Best Dish you have ever made?
Paella. It is a special dish for the restaurant, but one time a few friends of mine and I had an idea to have a mid-day picnic party. We went into a field and made a fire. We had wine and cooked a paella and homemade sausage. It was great!
Place you eat most often on your days off?
Probably a dumpling shop that I go to with my daughter. She is 8 and loves dumplings equally as much as I do. I have my partner in crime and we take down a large spread of them. Dumplings are not something I cook or do often at home. They are of a different cuisine and use other flavors than what I am around at work. My daughter and I have either pan fried pork or Chinese soup dumplings.
Person you would most like to cook for?
My grandmother was always very supportive, but she never got a chance to come to my restaurant. It would be cool to have had her to come to the restaurant.
What made you decide to become a chef?
I was in college for architecture, but I got a job cooking to make some money. It was really fun! I was 20 or 21 and working late was always a party scene. It was really cool and fun, and I was doing well. Eventually I got a promotion and was taken under the wing by guys in the industry that I thought were cool and doing good stuff. I didn’t get into it as my end goal. I just followed a path and different opportunities opened up.
What is new on your DVR?
Bob’s Burgers is pretty funny. I am not much of a drama person. I want to giggle and relax when I’m watching tv. It’s a funny show and has to do with food.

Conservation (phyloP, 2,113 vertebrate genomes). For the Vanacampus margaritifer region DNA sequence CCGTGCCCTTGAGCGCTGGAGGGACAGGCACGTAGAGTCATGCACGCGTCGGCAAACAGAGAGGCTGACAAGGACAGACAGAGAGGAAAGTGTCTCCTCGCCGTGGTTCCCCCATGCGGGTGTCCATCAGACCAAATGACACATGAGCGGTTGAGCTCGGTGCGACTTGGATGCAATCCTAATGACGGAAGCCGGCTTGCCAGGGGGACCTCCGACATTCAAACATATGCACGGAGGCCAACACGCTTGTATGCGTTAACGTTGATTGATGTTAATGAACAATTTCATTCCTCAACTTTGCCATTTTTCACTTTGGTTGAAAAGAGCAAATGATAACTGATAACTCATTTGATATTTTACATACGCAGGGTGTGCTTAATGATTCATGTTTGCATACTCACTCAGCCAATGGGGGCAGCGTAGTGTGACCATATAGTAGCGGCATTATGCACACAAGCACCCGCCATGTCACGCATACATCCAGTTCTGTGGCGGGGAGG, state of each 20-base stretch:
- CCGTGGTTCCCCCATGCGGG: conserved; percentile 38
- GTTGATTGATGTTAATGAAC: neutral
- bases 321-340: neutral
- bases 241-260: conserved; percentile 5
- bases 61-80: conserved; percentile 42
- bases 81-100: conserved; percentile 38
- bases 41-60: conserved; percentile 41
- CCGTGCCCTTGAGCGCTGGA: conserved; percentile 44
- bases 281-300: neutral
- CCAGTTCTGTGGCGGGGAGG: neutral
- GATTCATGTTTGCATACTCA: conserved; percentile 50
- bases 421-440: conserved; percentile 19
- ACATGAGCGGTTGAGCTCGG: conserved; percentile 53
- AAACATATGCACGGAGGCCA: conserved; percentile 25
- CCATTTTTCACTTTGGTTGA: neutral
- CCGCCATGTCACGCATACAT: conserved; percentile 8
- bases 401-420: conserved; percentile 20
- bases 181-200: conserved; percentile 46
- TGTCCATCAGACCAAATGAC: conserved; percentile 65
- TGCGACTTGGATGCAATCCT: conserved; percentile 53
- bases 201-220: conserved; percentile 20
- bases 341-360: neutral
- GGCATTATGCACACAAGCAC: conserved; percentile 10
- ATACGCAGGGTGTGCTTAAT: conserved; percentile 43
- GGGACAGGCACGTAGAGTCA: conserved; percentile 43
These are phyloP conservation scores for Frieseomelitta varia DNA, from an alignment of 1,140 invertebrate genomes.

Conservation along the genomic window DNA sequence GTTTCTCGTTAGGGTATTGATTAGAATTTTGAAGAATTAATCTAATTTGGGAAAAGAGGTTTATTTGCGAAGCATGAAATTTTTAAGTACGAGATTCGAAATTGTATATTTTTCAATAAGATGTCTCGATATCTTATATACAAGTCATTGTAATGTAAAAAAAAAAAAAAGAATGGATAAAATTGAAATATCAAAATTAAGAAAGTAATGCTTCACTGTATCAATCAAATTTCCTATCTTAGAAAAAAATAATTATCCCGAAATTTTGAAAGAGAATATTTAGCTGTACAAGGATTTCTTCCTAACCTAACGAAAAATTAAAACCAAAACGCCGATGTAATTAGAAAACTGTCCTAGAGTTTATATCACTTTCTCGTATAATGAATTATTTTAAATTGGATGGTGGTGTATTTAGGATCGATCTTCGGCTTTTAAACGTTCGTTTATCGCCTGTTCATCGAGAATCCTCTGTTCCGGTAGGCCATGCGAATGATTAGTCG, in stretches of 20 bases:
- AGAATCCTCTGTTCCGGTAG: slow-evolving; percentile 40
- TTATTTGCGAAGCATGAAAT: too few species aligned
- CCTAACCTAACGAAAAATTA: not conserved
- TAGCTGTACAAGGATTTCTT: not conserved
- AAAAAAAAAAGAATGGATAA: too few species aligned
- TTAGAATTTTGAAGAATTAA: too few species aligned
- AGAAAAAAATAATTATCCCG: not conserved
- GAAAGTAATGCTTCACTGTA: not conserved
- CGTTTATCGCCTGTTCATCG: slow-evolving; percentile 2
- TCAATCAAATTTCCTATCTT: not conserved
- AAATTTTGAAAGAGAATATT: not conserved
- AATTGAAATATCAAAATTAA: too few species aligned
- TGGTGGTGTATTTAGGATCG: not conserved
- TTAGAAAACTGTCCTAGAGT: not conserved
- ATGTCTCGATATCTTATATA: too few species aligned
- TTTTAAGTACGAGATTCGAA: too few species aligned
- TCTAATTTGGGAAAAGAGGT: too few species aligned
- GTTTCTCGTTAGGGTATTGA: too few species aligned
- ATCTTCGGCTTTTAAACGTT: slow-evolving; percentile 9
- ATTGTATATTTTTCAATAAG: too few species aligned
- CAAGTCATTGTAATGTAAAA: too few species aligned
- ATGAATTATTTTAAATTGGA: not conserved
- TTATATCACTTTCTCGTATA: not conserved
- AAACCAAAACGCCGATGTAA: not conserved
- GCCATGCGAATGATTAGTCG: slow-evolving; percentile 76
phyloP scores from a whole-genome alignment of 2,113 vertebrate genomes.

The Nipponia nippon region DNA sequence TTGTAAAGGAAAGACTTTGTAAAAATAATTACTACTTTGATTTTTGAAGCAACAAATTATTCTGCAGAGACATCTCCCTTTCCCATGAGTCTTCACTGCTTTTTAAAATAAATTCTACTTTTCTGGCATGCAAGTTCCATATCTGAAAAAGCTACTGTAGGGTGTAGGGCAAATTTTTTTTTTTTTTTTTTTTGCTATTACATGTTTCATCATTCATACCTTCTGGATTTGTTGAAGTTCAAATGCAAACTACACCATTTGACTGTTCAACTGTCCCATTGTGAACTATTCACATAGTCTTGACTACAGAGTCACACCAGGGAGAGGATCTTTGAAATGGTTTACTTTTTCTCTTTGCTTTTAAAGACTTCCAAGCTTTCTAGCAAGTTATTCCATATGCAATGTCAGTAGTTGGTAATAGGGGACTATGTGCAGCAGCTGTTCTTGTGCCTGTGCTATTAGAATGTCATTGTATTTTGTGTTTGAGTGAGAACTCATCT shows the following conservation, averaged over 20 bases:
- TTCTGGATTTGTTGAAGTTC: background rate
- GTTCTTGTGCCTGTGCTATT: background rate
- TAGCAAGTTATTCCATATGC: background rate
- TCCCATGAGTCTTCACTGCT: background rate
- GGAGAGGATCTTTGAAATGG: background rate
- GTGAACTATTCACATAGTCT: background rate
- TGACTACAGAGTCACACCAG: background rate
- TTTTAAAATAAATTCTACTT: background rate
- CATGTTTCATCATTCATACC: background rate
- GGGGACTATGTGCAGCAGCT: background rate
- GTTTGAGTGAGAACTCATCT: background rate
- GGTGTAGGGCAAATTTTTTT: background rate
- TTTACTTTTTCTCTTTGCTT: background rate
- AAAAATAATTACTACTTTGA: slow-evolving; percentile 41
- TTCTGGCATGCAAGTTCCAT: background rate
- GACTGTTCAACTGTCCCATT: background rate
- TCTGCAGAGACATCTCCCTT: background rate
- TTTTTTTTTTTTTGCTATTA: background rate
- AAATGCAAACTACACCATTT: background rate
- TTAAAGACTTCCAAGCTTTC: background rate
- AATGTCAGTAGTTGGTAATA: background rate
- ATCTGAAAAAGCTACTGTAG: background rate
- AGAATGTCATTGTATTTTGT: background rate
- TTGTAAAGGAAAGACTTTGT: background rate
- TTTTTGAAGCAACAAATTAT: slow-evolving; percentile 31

Look out for some mouth-watering recipes from Chef Soifer this month!
Have a great breakfast outside at FOODE with this mouthwatering open-face breakfast sandwich!
OPEN-FACE STEAK BREAKFAST SAMMY
- 4 New York strip steaks, thin cut, about 4-5 oz. each
- 1 teaspoon salt
- 1/2 teaspoon ground black pepper
- 12 large eggs
- salt and black pepper
- 3 tablespoons chopped fresh herbs (any kind you have…parsley, cilantro, chives, thyme, etc.)
- 3 tablespoons unsalted butter
- 4 thick-cut pieces of your favorite rustic bread or baguette
- 1 cup shredded sharp cheddar cheese
- 2 cups fresh baby arugula
- 2 large tomatoes, chopped
- good quality olive oil, for drizzling
Heat a grill, indoor grill or grill pan to medium-high. Season steaks with salt & pepper. Grill steaks until they’re cooked to medium, about 3 minutes on one side, flip and then 2 minutes on the other side. Remove from the grill and set aside. Keep grill hot.
Heat a skillet medium. Whisk together eggs, salt, pepper, and herbs in a bowl. Melt the butter in the pan. Add the eggs and stir until softly scrambled. Remove the pan from the heat.
Place the bread slices or baguette halves, cut side down, on the grill and toast until lightly golden brown, about 45 seconds. Remove and turn the bread over, placing one on each plate. Top each with 1/4 cup of cheese, top the cheese with a strip steak and then divide the eggs on top of each steak. Top each steak with a mound of the arugula, scatter on the chopped tomatoes and drizzle with a hefty dose of olive oil.
Check out Chef of the Month Joy Crump’s fresh Grilled Shrimp Recipe. Try it out for a nice summer meal!
Grilled Shrimp with Peach Vinaigrette
2 fresh ripe peaches, pitted, cut into chunks
3 tbsp. champagne vinegar
2 tbsp. honey
¼ tsp. cayenne
1 cup canola or vegetable oil
2 tbsp. freshly chopped tarragon
- Place the peach pieces in a blender.
- Add the champagne vinegar, honey and cayenne.
- Puree until combined.
- Pour contents of blender into a medium bowl.
- By hand, whisk in the canola oil.
- Adjust seasoning to taste with salt.
Simple Shrimp Marinade
2 lbs. shrimp (peeled, deveined, tails off)
Juice of 1 lemon
Juice of 1 lime
¼ cup olive oil
¼ cup chopped fresh herbs (cilantro, parsley, oregano, etc.)
1 tsp. salt
Cracked black pepper
- Marinate shrimp for 15 minutes.
- Remove from the marinade and place on a hot grill (400 degrees).
- Cook for 4-5 minutes, turning once. Shrimp should be firm and opaque; do not over-cook.
- To serve: place the grilled shrimp over a simple green salad, over cooked rice or polenta. Drizzle generously with peach vinaigrette